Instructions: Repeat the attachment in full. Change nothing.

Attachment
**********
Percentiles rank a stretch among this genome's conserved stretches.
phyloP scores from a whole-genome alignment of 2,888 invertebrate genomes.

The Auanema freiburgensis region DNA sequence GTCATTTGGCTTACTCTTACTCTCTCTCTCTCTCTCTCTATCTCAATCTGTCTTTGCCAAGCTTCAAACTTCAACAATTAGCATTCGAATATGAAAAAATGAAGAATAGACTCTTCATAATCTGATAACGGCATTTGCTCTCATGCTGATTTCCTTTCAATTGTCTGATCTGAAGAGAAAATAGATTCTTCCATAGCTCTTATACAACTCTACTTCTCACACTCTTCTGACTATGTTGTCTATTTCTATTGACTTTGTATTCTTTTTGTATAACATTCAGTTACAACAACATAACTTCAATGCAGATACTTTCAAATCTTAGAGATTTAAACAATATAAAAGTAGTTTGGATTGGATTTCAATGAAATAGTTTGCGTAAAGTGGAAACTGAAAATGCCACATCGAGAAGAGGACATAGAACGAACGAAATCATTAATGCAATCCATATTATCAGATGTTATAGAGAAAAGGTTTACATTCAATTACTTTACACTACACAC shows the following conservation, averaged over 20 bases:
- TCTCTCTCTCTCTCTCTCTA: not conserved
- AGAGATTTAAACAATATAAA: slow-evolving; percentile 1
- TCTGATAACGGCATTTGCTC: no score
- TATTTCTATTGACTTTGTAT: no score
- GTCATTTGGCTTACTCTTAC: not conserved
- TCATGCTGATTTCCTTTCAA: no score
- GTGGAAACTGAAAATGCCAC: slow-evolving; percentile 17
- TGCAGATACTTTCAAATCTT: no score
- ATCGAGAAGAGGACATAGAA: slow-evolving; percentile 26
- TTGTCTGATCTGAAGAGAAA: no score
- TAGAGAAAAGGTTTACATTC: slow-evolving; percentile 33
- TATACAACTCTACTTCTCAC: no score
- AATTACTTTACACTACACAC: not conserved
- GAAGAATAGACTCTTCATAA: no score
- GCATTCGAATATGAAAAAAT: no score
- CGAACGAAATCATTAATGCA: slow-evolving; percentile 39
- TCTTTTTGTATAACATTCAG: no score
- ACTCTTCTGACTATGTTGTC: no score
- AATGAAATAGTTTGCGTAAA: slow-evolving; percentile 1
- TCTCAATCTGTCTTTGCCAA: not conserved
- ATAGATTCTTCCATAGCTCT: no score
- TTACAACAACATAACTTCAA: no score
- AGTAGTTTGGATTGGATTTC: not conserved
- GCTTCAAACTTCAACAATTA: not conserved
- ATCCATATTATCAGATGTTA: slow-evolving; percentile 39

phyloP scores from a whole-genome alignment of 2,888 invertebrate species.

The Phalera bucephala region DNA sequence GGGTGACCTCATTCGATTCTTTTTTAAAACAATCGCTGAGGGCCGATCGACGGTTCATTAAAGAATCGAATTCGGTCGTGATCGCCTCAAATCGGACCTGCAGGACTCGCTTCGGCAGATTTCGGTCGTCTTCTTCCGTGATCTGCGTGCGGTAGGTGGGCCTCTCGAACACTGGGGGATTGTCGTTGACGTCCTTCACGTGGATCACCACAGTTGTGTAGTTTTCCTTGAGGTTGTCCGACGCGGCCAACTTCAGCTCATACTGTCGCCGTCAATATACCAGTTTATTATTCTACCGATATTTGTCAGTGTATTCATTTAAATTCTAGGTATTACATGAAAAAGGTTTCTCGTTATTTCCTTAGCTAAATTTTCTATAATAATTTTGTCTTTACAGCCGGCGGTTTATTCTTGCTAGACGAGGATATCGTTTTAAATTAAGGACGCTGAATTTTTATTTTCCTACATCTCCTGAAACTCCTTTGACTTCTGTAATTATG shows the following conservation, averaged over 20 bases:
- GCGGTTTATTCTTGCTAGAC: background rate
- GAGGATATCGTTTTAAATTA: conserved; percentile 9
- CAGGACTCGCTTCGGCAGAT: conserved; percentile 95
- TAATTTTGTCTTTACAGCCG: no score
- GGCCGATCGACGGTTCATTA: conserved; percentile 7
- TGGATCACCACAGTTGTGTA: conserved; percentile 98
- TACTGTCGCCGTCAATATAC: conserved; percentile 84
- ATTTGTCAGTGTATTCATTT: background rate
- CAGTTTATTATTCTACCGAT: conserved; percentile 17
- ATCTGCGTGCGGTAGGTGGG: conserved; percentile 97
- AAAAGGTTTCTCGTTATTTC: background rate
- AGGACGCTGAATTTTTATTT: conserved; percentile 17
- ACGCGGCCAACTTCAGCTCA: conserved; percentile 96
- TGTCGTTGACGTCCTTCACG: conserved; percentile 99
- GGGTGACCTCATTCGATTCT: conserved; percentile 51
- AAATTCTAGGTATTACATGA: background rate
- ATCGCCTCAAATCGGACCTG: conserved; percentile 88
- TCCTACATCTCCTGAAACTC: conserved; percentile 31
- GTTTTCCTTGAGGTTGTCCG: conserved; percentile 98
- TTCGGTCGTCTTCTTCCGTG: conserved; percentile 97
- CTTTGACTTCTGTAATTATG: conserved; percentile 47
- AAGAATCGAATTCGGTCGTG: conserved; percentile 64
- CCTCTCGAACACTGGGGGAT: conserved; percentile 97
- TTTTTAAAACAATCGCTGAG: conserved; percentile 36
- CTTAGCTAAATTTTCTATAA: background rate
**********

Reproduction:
Percentiles rank a stretch among this genome's conserved stretches.
phyloP scores from a whole-genome alignment of 2,888 invertebrate genomes.

The Auanema freiburgensis region DNA sequence GTCATTTGGCTTACTCTTACTCTCTCTCTCTCTCTCTCTATCTCAATCTGTCTTTGCCAAGCTTCAAACTTCAACAATTAGCATTCGAATATGAAAAAATGAAGAATAGACTCTTCATAATCTGATAACGGCATTTGCTCTCATGCTGATTTCCTTTCAATTGTCTGATCTGAAGAGAAAATAGATTCTTCCATAGCTCTTATACAACTCTACTTCTCACACTCTTCTGACTATGTTGTCTATTTCTATTGACTTTGTATTCTTTTTGTATAACATTCAGTTACAACAACATAACTTCAATGCAGATACTTTCAAATCTTAGAGATTTAAACAATATAAAAGTAGTTTGGATTGGATTTCAATGAAATAGTTTGCGTAAAGTGGAAACTGAAAATGCCACATCGAGAAGAGGACATAGAACGAACGAAATCATTAATGCAATCCATATTATCAGATGTTATAGAGAAAAGGTTTACATTCAATTACTTTACACTACACAC shows the following conservation, averaged over 20 bases:
- TCTCTCTCTCTCTCTCTCTA: not conserved
- AGAGATTTAAACAATATAAA: slow-evolving; percentile 1
- TCTGATAACGGCATTTGCTC: no score
- TATTTCTATTGACTTTGTAT: no score
- GTCATTTGGCTTACTCTTAC: not conserved
- TCATGCTGATTTCCTTTCAA: no score
- GTGGAAACTGAAAATGCCAC: slow-evolving; percentile 17
- TGCAGATACTTTCAAATCTT: no score
- ATCGAGAAGAGGACATAGAA: slow-evolving; percentile 26
- TTGTCTGATCTGAAGAGAAA: no score
- TAGAGAAAAGGTTTACATTC: slow-evolving; percentile 33
- TATACAACTCTACTTCTCAC: no score
- AATTACTTTACACTACACAC: not conserved
- GAAGAATAGACTCTTCATAA: no score
- GCATTCGAATATGAAAAAAT: no score
- CGAACGAAATCATTAATGCA: slow-evolving; percentile 39
- TCTTTTTGTATAACATTCAG: no score
- ACTCTTCTGACTATGTTGTC: no score
- AATGAAATAGTTTGCGTAAA: slow-evolving; percentile 1
- TCTCAATCTGTCTTTGCCAA: not conserved
- ATAGATTCTTCCATAGCTCT: no score
- TTACAACAACATAACTTCAA: no score
- AGTAGTTTGGATTGGATTTC: not conserved
- GCTTCAAACTTCAACAATTA: not conserved
- ATCCATATTATCAGATGTTA: slow-evolving; percentile 39

phyloP scores from a whole-genome alignment of 2,888 invertebrate species.

The Phalera bucephala region DNA sequence GGGTGACCTCATTCGATTCTTTTTTAAAACAATCGCTGAGGGCCGATCGACGGTTCATTAAAGAATCGAATTCGGTCGTGATCGCCTCAAATCGGACCTGCAGGACTCGCTTCGGCAGATTTCGGTCGTCTTCTTCCGTGATCTGCGTGCGGTAGGTGGGCCTCTCGAACACTGGGGGATTGTCGTTGACGTCCTTCACGTGGATCACCACAGTTGTGTAGTTTTCCTTGAGGTTGTCCGACGCGGCCAACTTCAGCTCATACTGTCGCCGTCAATATACCAGTTTATTATTCTACCGATATTTGTCAGTGTATTCATTTAAATTCTAGGTATTACATGAAAAAGGTTTCTCGTTATTTCCTTAGCTAAATTTTCTATAATAATTTTGTCTTTACAGCCGGCGGTTTATTCTTGCTAGACGAGGATATCGTTTTAAATTAAGGACGCTGAATTTTTATTTTCCTACATCTCCTGAAACTCCTTTGACTTCTGTAATTATG shows the following conservation, averaged over 20 bases:
- GCGGTTTATTCTTGCTAGAC: background rate
- GAGGATATCGTTTTAAATTA: conserved; percentile 9
- CAGGACTCGCTTCGGCAGAT: conserved; percentile 95
- TAATTTTGTCTTTACAGCCG: no score
- GGCCGATCGACGGTTCATTA: conserved; percentile 7
- TGGATCACCACAGTTGTGTA: conserved; percentile 98
- TACTGTCGCCGTCAATATAC: conserved; percentile 84
- ATTTGTCAGTGTATTCATTT: background rate
- CAGTTTATTATTCTACCGAT: conserved; percentile 17
- ATCTGCGTGCGGTAGGTGGG: conserved; percentile 97
- AAAAGGTTTCTCGTTATTTC: background rate
- AGGACGCTGAATTTTTATTT: conserved; percentile 17
- ACGCGGCCAACTTCAGCTCA: conserved; percentile 96
- TGTCGTTGACGTCCTTCACG: conserved; percentile 99
- GGGTGACCTCATTCGATTCT: conserved; percentile 51
- AAATTCTAGGTATTACATGA: background rate
- ATCGCCTCAAATCGGACCTG: conserved; percentile 88
- TCCTACATCTCCTGAAACTC: conserved; percentile 31
- GTTTTCCTTGAGGTTGTCCG: conserved; percentile 98
- TTCGGTCGTCTTCTTCCGTG: conserved; percentile 97
- CTTTGACTTCTGTAATTATG: conserved; percentile 47
- AAGAATCGAATTCGGTCGTG: conserved; percentile 64
- CCTCTCGAACACTGGGGGAT: conserved; percentile 97
- TTTTTAAAACAATCGCTGAG: conserved; percentile 36
- CTTAGCTAAATTTTCTATAA: background rate